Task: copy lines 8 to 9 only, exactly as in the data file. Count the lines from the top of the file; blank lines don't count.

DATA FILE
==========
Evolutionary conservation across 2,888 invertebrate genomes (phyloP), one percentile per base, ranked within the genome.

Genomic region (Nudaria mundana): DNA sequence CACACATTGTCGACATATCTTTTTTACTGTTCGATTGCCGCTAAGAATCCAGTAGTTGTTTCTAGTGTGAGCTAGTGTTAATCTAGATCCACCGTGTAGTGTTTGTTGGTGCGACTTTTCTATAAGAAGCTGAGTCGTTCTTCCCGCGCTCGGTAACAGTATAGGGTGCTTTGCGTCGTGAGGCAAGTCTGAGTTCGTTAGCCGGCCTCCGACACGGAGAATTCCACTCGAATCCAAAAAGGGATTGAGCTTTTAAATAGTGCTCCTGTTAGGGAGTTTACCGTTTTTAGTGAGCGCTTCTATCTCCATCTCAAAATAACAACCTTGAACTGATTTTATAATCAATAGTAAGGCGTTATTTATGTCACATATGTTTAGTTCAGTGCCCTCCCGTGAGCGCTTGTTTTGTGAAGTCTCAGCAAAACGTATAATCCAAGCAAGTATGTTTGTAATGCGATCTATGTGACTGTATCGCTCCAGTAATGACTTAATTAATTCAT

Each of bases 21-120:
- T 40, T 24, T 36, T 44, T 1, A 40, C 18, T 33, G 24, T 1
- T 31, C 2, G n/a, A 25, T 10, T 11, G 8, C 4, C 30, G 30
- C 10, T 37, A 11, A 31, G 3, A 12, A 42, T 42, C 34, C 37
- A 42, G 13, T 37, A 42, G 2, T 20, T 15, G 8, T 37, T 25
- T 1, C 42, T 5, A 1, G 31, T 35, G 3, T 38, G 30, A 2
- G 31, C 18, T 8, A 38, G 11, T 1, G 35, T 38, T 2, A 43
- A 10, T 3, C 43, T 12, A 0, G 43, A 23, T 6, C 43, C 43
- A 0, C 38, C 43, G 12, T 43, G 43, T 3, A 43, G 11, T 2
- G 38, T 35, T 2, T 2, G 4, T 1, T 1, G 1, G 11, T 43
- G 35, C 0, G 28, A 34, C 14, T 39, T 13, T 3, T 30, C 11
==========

- T 1, C 42, T 5, A 1, G 31, T 35, G 3, T 38, G 30, A 2
- G 31, C 18, T 8, A 38, G 11, T 1, G 35, T 38, T 2, A 43